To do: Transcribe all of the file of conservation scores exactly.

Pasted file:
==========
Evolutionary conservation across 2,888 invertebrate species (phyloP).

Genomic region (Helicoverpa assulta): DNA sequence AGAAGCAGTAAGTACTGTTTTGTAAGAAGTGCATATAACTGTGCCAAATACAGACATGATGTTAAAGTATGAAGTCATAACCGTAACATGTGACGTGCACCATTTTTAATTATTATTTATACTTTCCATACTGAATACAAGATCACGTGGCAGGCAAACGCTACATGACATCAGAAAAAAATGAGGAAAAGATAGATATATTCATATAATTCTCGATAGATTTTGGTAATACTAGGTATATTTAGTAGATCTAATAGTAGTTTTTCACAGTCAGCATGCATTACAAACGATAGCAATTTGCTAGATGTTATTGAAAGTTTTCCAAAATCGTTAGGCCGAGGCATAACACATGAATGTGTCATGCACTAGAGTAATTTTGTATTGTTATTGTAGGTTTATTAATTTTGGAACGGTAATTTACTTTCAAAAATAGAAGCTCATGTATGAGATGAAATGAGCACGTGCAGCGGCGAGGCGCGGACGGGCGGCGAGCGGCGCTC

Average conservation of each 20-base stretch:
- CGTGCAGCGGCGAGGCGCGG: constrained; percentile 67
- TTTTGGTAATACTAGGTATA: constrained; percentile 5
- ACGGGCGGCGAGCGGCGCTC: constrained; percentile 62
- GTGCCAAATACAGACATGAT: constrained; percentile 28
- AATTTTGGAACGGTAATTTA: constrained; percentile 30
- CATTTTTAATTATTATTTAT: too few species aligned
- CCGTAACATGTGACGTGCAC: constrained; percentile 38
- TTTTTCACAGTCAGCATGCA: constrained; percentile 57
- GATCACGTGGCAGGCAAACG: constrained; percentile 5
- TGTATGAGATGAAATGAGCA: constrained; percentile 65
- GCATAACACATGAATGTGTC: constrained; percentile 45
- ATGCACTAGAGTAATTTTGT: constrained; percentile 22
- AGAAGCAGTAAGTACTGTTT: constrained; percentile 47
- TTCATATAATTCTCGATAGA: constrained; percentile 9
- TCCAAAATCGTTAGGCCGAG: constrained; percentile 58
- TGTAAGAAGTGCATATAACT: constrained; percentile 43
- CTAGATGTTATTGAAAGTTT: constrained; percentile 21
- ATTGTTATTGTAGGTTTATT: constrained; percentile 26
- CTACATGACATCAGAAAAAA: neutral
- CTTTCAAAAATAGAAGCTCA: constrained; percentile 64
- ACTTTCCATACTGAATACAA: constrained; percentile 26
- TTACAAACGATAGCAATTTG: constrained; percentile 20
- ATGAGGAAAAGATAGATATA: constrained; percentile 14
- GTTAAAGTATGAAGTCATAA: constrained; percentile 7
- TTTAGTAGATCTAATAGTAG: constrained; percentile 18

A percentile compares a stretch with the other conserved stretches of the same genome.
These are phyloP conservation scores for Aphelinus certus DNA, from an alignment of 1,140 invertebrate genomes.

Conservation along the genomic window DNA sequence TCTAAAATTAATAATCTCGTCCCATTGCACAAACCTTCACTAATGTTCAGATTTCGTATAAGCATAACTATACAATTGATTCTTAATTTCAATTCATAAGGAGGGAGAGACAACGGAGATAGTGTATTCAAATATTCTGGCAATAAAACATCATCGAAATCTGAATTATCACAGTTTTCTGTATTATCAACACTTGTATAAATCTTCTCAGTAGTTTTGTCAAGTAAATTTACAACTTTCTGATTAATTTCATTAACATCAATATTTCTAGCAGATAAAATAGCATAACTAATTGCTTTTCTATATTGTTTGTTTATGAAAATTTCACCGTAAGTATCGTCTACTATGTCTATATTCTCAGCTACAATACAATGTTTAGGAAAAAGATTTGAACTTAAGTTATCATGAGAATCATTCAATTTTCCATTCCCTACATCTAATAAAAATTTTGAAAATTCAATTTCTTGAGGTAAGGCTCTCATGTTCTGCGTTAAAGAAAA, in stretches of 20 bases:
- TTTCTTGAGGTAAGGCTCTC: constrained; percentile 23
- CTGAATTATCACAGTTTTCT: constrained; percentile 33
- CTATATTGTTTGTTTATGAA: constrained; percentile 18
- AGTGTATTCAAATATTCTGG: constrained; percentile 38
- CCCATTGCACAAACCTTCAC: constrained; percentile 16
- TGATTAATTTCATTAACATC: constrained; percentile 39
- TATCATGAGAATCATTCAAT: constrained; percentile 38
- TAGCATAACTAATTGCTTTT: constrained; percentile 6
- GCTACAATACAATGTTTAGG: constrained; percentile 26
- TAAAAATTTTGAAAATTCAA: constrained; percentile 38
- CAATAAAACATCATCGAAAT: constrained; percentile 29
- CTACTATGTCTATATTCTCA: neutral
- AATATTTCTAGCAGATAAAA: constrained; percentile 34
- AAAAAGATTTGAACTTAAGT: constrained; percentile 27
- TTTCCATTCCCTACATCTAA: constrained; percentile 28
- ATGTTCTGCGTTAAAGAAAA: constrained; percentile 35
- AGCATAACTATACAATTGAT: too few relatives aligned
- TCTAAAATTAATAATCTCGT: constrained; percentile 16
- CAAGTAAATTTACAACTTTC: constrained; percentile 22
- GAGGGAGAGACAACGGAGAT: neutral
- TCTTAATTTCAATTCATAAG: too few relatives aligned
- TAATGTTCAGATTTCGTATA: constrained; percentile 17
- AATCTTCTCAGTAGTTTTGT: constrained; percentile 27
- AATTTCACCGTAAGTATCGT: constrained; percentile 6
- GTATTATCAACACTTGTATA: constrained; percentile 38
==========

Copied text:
Evolutionary conservation across 2,888 invertebrate species (phyloP).

Genomic region (Helicoverpa assulta): DNA sequence AGAAGCAGTAAGTACTGTTTTGTAAGAAGTGCATATAACTGTGCCAAATACAGACATGATGTTAAAGTATGAAGTCATAACCGTAACATGTGACGTGCACCATTTTTAATTATTATTTATACTTTCCATACTGAATACAAGATCACGTGGCAGGCAAACGCTACATGACATCAGAAAAAAATGAGGAAAAGATAGATATATTCATATAATTCTCGATAGATTTTGGTAATACTAGGTATATTTAGTAGATCTAATAGTAGTTTTTCACAGTCAGCATGCATTACAAACGATAGCAATTTGCTAGATGTTATTGAAAGTTTTCCAAAATCGTTAGGCCGAGGCATAACACATGAATGTGTCATGCACTAGAGTAATTTTGTATTGTTATTGTAGGTTTATTAATTTTGGAACGGTAATTTACTTTCAAAAATAGAAGCTCATGTATGAGATGAAATGAGCACGTGCAGCGGCGAGGCGCGGACGGGCGGCGAGCGGCGCTC

Average conservation of each 20-base stretch:
- CGTGCAGCGGCGAGGCGCGG: constrained; percentile 67
- TTTTGGTAATACTAGGTATA: constrained; percentile 5
- ACGGGCGGCGAGCGGCGCTC: constrained; percentile 62
- GTGCCAAATACAGACATGAT: constrained; percentile 28
- AATTTTGGAACGGTAATTTA: constrained; percentile 30
- CATTTTTAATTATTATTTAT: too few species aligned
- CCGTAACATGTGACGTGCAC: constrained; percentile 38
- TTTTTCACAGTCAGCATGCA: constrained; percentile 57
- GATCACGTGGCAGGCAAACG: constrained; percentile 5
- TGTATGAGATGAAATGAGCA: constrained; percentile 65
- GCATAACACATGAATGTGTC: constrained; percentile 45
- ATGCACTAGAGTAATTTTGT: constrained; percentile 22
- AGAAGCAGTAAGTACTGTTT: constrained; percentile 47
- TTCATATAATTCTCGATAGA: constrained; percentile 9
- TCCAAAATCGTTAGGCCGAG: constrained; percentile 58
- TGTAAGAAGTGCATATAACT: constrained; percentile 43
- CTAGATGTTATTGAAAGTTT: constrained; percentile 21
- ATTGTTATTGTAGGTTTATT: constrained; percentile 26
- CTACATGACATCAGAAAAAA: neutral
- CTTTCAAAAATAGAAGCTCA: constrained; percentile 64
- ACTTTCCATACTGAATACAA: constrained; percentile 26
- TTACAAACGATAGCAATTTG: constrained; percentile 20
- ATGAGGAAAAGATAGATATA: constrained; percentile 14
- GTTAAAGTATGAAGTCATAA: constrained; percentile 7
- TTTAGTAGATCTAATAGTAG: constrained; percentile 18

A percentile compares a stretch with the other conserved stretches of the same genome.
These are phyloP conservation scores for Aphelinus certus DNA, from an alignment of 1,140 invertebrate genomes.

Conservation along the genomic window DNA sequence TCTAAAATTAATAATCTCGTCCCATTGCACAAACCTTCACTAATGTTCAGATTTCGTATAAGCATAACTATACAATTGATTCTTAATTTCAATTCATAAGGAGGGAGAGACAACGGAGATAGTGTATTCAAATATTCTGGCAATAAAACATCATCGAAATCTGAATTATCACAGTTTTCTGTATTATCAACACTTGTATAAATCTTCTCAGTAGTTTTGTCAAGTAAATTTACAACTTTCTGATTAATTTCATTAACATCAATATTTCTAGCAGATAAAATAGCATAACTAATTGCTTTTCTATATTGTTTGTTTATGAAAATTTCACCGTAAGTATCGTCTACTATGTCTATATTCTCAGCTACAATACAATGTTTAGGAAAAAGATTTGAACTTAAGTTATCATGAGAATCATTCAATTTTCCATTCCCTACATCTAATAAAAATTTTGAAAATTCAATTTCTTGAGGTAAGGCTCTCATGTTCTGCGTTAAAGAAAA, in stretches of 20 bases:
- TTTCTTGAGGTAAGGCTCTC: constrained; percentile 23
- CTGAATTATCACAGTTTTCT: constrained; percentile 33
- CTATATTGTTTGTTTATGAA: constrained; percentile 18
- AGTGTATTCAAATATTCTGG: constrained; percentile 38
- CCCATTGCACAAACCTTCAC: constrained; percentile 16
- TGATTAATTTCATTAACATC: constrained; percentile 39
- TATCATGAGAATCATTCAAT: constrained; percentile 38
- TAGCATAACTAATTGCTTTT: constrained; percentile 6
- GCTACAATACAATGTTTAGG: constrained; percentile 26
- TAAAAATTTTGAAAATTCAA: constrained; percentile 38
- CAATAAAACATCATCGAAAT: constrained; percentile 29
- CTACTATGTCTATATTCTCA: neutral
- AATATTTCTAGCAGATAAAA: constrained; percentile 34
- AAAAAGATTTGAACTTAAGT: constrained; percentile 27
- TTTCCATTCCCTACATCTAA: constrained; percentile 28
- ATGTTCTGCGTTAAAGAAAA: constrained; percentile 35
- AGCATAACTATACAATTGAT: too few relatives aligned
- TCTAAAATTAATAATCTCGT: constrained; percentile 16
- CAAGTAAATTTACAACTTTC: constrained; percentile 22
- GAGGGAGAGACAACGGAGAT: neutral
- TCTTAATTTCAATTCATAAG: too few relatives aligned
- TAATGTTCAGATTTCGTATA: constrained; percentile 17
- AATCTTCTCAGTAGTTTTGT: constrained; percentile 27
- AATTTCACCGTAAGTATCGT: constrained; percentile 6
- GTATTATCAACACTTGTATA: constrained; percentile 38